Armando Rodriguez, 34, is a Stockton resident who has an active case of pulmonary tuberculosis. Tuberculosis is a bacterial infection. Active cases of tuberculosis can be spread by coughing blood or phlegm into the air.
Although many people have the disease, it generally remains inactive in people with a healthy immune system.
In March, Rodriguez was released from San Joaquin General Hospital. Upon his release, he agreed to take medication under the supervision of a county health official.
Rodriguez told a health officer that he did not want to harm his liver with the tuberculosis medication after he had consumed alcohol and taken methamphetamine. He then missed an appointment and was not at home on three occasions to take his medication.
Despite receiving several warnings, Rodriguez failed to continue taking his tuberculosis medication.
On Tuesday, May 15, Rodriguez was arrested for refusing to comply with a tuberculosis order to take his medication under the observation of health officials. Rodriguez pleaded not guilty to two misdemeanor charges.
Because he is a drug user, his case was much more difficult to manage. In this instance, officials felt that arresting Rodriguez was the best option.
Judge Brett Morgan denied Rodriguez’s request for release. Judge Morgan said that he did not feel comfortable letting Rodriguez out of jail due to his drug and alcohol abuse.
Tuberculosis Poses Public Health Risk
Tuberculosis has been declared a public health risk. Active cases of tuberculosis are extremely contagious. Because of the dangers posed by patients with active cases of tuberculosis, health officials have been granted special authority to put special restrictions on patients with the disease.
In California, the local health commissioner can require a patient to schedule appointments to take their medication.
Public health officers struggle to prevent the spread of the disease. Although regulations vary from state to state, laws that attempt to prevent the spread of tuberculosis have been in effect for over 100 years. Officials have reported that several drug-resistant strains of the tuberculosis bacteria have emerged in recent years.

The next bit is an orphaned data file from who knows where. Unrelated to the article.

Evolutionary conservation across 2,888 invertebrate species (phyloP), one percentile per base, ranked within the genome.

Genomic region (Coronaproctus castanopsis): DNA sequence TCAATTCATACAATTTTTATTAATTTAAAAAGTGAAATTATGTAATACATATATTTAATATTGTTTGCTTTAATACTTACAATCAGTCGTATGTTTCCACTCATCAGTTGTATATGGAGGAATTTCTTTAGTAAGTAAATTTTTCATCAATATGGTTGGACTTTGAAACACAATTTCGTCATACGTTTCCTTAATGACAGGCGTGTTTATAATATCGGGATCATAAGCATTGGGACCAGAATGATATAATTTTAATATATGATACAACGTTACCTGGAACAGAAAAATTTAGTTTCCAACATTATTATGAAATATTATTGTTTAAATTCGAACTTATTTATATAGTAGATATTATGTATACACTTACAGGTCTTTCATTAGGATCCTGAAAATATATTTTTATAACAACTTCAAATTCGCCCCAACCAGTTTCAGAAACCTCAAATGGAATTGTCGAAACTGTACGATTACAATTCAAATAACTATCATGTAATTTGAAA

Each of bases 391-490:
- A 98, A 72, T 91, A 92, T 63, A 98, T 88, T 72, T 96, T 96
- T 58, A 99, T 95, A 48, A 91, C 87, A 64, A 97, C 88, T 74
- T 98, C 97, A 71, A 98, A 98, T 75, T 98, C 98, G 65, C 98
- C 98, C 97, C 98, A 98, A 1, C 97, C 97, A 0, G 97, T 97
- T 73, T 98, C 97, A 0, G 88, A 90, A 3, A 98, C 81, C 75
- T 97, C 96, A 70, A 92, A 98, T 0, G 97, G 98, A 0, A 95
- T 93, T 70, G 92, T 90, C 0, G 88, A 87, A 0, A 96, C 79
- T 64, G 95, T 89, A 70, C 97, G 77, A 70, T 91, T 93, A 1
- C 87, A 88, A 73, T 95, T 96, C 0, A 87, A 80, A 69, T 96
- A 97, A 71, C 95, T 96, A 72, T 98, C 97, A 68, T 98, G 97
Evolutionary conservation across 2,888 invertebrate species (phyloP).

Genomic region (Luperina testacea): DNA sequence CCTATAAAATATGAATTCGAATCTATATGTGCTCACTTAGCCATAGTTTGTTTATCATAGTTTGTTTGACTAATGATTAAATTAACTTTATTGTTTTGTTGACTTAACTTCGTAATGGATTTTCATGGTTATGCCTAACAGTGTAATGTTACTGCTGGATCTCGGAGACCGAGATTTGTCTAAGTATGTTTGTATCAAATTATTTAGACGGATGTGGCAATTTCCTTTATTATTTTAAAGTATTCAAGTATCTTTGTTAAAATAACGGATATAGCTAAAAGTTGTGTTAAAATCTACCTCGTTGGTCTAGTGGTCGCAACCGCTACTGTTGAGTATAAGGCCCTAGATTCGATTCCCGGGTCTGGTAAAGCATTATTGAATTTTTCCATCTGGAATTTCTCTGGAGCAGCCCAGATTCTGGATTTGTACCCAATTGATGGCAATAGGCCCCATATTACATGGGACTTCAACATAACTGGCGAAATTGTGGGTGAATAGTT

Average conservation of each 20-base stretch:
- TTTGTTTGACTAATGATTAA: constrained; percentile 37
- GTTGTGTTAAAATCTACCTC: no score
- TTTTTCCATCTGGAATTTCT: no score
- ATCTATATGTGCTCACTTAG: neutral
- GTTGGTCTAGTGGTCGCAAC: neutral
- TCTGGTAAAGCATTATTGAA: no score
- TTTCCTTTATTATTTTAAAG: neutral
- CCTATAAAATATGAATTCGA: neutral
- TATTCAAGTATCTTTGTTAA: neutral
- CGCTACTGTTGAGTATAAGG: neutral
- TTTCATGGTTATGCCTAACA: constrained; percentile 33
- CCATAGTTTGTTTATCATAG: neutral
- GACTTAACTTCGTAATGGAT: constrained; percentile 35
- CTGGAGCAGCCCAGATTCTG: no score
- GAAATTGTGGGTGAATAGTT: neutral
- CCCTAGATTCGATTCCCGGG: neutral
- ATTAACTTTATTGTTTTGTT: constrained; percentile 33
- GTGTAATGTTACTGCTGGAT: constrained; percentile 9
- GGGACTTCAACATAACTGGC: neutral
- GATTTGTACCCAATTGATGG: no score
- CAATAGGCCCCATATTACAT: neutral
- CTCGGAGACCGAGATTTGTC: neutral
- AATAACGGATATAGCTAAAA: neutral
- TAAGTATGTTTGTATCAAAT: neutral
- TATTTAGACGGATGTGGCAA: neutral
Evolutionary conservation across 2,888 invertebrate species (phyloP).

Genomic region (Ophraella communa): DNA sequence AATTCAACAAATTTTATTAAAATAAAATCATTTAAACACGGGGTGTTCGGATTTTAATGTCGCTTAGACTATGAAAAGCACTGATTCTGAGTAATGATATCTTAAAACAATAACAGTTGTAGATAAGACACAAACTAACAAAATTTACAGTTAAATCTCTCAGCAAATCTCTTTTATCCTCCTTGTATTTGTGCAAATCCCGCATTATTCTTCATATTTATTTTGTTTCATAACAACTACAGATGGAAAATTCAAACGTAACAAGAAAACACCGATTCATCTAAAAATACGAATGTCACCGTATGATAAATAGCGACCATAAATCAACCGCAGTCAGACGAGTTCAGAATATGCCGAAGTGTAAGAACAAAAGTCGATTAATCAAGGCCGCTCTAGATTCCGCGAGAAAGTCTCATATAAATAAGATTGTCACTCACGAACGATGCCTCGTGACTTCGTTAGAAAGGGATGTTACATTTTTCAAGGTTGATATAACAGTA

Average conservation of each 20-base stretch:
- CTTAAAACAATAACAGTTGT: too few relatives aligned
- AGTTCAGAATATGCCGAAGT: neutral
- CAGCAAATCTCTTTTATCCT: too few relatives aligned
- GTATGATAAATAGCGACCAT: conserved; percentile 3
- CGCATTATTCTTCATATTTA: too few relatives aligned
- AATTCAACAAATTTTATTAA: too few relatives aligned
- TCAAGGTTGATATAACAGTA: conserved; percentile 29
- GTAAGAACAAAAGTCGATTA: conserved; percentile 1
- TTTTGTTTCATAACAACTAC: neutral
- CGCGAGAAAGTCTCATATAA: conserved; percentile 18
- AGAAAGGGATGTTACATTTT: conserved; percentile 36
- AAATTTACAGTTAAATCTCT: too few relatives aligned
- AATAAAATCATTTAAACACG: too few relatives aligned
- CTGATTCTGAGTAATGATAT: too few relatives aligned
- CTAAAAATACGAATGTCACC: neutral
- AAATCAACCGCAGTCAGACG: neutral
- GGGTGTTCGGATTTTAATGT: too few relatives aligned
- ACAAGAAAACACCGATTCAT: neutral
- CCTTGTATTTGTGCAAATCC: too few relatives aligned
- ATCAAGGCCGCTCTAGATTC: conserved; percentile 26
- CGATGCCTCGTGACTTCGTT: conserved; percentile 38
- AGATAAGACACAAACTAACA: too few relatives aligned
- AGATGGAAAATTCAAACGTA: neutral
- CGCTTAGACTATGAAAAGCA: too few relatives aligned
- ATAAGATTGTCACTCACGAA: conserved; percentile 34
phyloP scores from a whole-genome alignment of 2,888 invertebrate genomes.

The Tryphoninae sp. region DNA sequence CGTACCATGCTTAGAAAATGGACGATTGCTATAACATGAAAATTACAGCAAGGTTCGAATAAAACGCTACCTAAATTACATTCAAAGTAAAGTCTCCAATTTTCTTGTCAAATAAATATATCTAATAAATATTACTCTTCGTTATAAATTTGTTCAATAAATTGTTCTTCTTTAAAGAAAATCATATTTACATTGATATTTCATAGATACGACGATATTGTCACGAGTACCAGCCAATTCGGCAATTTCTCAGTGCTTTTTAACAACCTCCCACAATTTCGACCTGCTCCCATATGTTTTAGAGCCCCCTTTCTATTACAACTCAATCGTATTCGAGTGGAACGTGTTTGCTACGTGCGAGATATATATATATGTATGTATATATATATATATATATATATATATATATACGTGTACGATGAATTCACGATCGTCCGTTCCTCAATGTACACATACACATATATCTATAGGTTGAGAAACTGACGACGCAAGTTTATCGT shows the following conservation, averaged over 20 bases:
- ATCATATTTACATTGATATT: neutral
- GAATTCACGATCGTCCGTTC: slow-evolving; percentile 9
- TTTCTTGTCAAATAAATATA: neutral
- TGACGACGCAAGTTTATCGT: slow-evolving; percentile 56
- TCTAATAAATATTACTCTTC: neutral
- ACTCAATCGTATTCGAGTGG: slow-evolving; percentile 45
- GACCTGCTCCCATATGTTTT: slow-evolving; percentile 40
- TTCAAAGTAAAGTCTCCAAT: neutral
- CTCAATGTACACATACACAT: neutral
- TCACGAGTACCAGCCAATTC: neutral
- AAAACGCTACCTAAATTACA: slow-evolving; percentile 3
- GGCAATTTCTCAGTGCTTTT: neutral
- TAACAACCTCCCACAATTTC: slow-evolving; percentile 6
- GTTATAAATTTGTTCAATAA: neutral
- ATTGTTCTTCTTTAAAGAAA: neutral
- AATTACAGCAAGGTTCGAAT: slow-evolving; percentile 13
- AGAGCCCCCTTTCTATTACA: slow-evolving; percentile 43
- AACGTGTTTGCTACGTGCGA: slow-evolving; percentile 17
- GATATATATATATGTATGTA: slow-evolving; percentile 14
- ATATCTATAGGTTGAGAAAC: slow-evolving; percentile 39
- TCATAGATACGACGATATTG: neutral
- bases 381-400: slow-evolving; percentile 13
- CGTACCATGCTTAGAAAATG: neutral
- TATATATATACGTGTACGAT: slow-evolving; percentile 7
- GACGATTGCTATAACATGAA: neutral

Criminal Justice Meets Public Health
This case marks an interesting intersection of criminal justice and public health. It is highly unusual to arrest someone for posing a public health risk. Officials argue that his arrest was a necessary step to protect the public from becoming exposed to the disease.
Many health officials believe that prosecution is the wrong approach. Instead, patients should have access to transportation to receive their treatments. A county public health officer stated that the county does arrange transportation to ensure that patients take their medications on time.
Prosecution is used only as a last resort.
According to prosecutor Stephen Taylor, San Joaquin County has had over 30 tuberculosis-related prosecutions since 1984. The county is more aggressive than other counties in the state. Because the tuberculosis medicines conflict with many street drugs, patients often don’t cooperate on their own.
Some officials argue that it is necessary to incarcerate the patients so that they can receive their medications. One health official stated that Rodriguez will require close to nine months of treatment for his case.
Other states handle public health threats differently. In New York and Virginia, a judge can order a non-compliant patient to be detained in a medical facility if they continue to engage in risky behavior.